First Temple Period beka weight discovered; Beka was used for weighing half shekel tax. Netanyahu: The Jewish people’s deep roots in Jerusalem are revealed time after time!


A 3,000 year old weight from the First Temple Period was recently discovered in Jerusalem.

A “Beka” weight was found during an archeological sifting project at the Emek Tzurim National Park during an archeological dig.

The beka was used by Jews during the half shekel tax of the First Temple used for maintenance. It was used to calculate and weigh silver coins. Eli Shukron of the Israel Antiquities Authority explained “When the half-shekel tax was brought to the Temple during the First Temple period, there were no coins, so they used silver ingots. In order to calculate the weight of these silver pieces they would put them on one side of the scales and on the other side they placed the Beka weight. The Beka was equivalent to the half-shekel, which every person from the age of twenty years and up was required to bring to the Temple.” It should be noted that the biblical shekel weighed 11.33 grams.”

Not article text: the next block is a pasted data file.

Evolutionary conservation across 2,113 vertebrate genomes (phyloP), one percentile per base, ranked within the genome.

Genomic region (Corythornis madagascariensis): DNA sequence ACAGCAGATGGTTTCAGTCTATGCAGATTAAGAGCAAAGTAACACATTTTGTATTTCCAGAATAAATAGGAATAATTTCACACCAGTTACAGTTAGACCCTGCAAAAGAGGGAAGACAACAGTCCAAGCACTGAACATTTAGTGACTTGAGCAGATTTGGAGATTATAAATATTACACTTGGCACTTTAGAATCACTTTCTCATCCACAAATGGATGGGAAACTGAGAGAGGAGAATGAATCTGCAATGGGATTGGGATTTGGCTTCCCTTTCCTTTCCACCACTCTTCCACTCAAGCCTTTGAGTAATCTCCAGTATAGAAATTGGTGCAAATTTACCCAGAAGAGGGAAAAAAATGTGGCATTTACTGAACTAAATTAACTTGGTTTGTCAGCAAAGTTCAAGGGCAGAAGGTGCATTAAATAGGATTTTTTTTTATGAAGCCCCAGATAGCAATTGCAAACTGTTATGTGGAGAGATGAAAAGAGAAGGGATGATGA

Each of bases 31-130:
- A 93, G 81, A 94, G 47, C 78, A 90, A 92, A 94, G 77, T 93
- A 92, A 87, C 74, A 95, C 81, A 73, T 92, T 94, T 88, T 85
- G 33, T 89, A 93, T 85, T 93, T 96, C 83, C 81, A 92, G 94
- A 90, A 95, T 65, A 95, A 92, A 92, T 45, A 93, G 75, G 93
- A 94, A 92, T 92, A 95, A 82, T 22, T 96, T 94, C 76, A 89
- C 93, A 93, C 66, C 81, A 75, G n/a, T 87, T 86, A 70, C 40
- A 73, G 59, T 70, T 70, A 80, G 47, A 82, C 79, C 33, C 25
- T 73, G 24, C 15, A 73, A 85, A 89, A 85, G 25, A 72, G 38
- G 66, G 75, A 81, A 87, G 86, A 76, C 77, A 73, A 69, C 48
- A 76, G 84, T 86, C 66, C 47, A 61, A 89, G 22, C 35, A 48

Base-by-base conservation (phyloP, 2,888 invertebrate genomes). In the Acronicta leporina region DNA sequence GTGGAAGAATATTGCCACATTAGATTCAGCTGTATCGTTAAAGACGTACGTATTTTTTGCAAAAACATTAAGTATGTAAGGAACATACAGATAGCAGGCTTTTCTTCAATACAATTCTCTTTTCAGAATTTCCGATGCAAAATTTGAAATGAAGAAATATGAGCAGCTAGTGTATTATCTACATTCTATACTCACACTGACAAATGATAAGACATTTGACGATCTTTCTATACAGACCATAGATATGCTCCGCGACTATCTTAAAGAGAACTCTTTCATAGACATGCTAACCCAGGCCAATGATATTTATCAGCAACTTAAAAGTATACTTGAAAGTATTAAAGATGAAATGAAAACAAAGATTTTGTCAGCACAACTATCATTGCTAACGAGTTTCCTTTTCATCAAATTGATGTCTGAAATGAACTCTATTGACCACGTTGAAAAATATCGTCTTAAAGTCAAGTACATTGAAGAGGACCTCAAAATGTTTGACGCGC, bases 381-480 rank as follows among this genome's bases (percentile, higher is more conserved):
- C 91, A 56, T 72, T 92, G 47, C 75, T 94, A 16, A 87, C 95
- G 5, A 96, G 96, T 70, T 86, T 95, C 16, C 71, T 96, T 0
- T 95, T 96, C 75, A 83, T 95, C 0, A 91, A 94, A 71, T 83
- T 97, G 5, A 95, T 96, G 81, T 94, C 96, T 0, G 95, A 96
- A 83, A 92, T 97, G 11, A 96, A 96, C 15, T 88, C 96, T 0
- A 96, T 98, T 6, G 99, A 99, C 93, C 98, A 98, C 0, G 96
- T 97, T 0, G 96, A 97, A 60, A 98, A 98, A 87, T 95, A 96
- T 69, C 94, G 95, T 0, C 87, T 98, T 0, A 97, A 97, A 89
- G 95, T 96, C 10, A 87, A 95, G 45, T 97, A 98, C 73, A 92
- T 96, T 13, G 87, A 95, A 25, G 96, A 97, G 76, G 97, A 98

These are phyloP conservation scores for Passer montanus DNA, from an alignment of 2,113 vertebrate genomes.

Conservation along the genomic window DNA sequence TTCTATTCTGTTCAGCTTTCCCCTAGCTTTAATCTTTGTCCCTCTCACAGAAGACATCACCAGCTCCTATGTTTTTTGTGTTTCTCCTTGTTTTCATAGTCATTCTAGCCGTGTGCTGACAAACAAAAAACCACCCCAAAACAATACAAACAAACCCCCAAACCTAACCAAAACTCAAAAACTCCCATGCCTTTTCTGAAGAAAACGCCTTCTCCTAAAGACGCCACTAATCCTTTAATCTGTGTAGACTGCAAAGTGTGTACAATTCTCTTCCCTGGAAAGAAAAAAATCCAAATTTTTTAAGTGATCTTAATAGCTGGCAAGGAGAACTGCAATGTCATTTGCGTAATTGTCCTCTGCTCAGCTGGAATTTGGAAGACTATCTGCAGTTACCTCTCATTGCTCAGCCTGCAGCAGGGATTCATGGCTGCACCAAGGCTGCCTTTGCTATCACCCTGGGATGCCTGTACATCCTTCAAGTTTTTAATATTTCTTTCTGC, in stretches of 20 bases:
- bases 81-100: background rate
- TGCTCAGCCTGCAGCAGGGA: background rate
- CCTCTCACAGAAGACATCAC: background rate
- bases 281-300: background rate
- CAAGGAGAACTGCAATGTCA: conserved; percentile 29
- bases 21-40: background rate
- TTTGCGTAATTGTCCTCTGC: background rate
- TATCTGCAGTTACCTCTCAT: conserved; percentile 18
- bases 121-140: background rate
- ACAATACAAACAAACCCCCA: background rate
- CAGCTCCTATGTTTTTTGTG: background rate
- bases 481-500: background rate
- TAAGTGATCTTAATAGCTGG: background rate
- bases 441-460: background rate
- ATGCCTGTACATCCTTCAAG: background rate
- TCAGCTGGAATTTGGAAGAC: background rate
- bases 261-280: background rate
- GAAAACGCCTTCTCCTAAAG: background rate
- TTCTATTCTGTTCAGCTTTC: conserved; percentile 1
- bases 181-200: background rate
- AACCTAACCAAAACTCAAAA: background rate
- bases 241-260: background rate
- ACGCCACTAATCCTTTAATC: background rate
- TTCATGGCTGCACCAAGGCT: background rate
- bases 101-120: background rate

The beka is mentioned in Exodus 38:26 “A beka for each man (that is, half a shekel, according to the shekel of the sanctuary), for everyone included in the numbering from twenty years old and above, for six hundred and three thousand, five hundred and fifty men.”

The Hebrew was written from left to right, Shukron explaining “the artist who engraved the inscription on the weight specialized in engraving seals – since seals were always written in mirror script so that, once stamped, the inscription would appear in regular legible script.”

Prime Minister Netanyahu praised the recent discovery, stating “The Jewish people’s deep roots in Jerusalem are revealed time after time!”

In early October, a stone column with the earliest known inscription of “Jerusalem” was discovered in Jerusalem. The column was part of a Roman structure and reads in Aramaic “Hananiah son of Dodalos of Jerusalem”. The 2,100 year-old artifact is from the Second Temple Period, likely from the period of Herod the Great.

Archeologists researching the artifact, Dr. Yuval Baruch and Prof. Ronny Reich, explained the significance of the discovery, “This is the only stone inscription of the Second Temple period known where the full spelling appears.”

Jerusalem’s name was always abbreviated in prior discoveries.



Photo: Chr Offenberg/